President rips ‘partisan’ blocking of jobless aid
WASHINGTON – With the votes in hand to break a Republican filibuster against the extension of jobless benefits, President Barack Obama stepped up pressure Monday on Republicans in an attack that has become a staple of his midterm election political strategy.
The Senate plans to vote today to overcome Republican refusal to vote on new aid to an estimated 2.5 million unemployed Americans whose jobless benefits have lapsed because of the length of time they have been out of work.
Once Senate passage of $33.9 billion in extra funds is also approved by the House, a step expected later this week, money will begin flowing to jobless workers across the country. The benefits would be retroactive to June and last through November.
The defeat of the GOP filibuster is considered assured. The move requires 60 votes, a mark Senate Democrats will reach today after their newest member, Carte Goodwin of West Virginia, is sworn in to take the place of the late Sen. Robert C. Byrd.
Nonetheless, Obama sought to increase pressure on Republicans Monday, appearing in the White House Rose Garden to press his election-year message that the GOP is blocking financial help to struggling Americans.
“A partisan minority in the Senate has used parliamentary maneuvers to block a vote, denying millions of people who are out of work much-needed relief,” Obama said in the Rose Garden.
Senate Republicans, citing concerns about deficit spending, have invoked the filibuster three times to block passage of an aid bill.
Having Obama weigh in on the Senate fight illustrates the partisan divide, and could help to buffer Democrats from voters’ anxieties as economists forecast a lagging recovery.
It also highlighted the economic questions underlying the effect of jobless benefits on the economy and on the federal deficit.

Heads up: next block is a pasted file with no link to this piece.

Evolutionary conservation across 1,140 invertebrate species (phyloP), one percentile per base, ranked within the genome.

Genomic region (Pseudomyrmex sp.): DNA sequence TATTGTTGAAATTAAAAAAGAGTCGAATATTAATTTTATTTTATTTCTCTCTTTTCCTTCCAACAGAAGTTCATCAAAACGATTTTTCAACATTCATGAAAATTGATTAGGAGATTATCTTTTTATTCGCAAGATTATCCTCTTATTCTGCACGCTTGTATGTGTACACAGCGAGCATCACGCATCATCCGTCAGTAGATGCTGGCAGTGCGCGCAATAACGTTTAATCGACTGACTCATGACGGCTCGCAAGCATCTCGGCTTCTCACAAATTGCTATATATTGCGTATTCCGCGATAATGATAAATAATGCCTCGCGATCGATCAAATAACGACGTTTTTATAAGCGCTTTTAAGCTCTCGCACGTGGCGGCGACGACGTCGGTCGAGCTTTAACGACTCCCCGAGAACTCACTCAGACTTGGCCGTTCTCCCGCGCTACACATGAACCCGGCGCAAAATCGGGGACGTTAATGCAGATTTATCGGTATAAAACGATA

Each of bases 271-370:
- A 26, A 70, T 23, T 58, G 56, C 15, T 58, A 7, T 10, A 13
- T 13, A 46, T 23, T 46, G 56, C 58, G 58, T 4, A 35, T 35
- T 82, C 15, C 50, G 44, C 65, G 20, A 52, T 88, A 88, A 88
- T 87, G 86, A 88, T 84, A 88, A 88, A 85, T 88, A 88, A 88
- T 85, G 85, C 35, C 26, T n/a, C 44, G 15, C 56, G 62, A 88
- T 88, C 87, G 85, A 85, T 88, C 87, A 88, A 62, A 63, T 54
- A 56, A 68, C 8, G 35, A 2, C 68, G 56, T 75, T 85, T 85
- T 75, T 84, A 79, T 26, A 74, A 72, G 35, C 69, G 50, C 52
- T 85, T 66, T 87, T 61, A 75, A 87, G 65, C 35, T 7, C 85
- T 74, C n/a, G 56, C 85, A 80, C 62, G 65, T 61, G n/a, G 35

Republicans insist they are not opposed to jobless aid – they only want to pay for it without loading up the national debt. Republicans, however, also have wondered aloud whether unemployment checks keep people from work.
“Continuing to pay people unemployment compensation is a disincentive for them to seek new work,” Republican Sen. Jon Kyl said during a floor debate this spring.
Republican Rep. Tom Price of Georgia said Monday that some economists have warned there could be a “moral hazard” in prolonged aid to jobless Americans.
But Obama rapped lawmakers “who are advancing a misguided notion that emergency relief somehow discourages people from looking for a job.”
Across the U.S., economists say there are five unemployed people for every available job.
The average length of joblessness during this recession has been eight months – greater than any previous downturn in more than 50 years, according to Mark Zandi, chief economist of Moody’s Analytics.
Congress historically has approved unemployment benefits as emergency spending measures, without requiring budget cuts elsewhere. Since the Economic Recovery Act was passed in 2009, Congress has approved four other expansions and extensions of jobless benefits totaling $35 billion, mostly approved without offsets.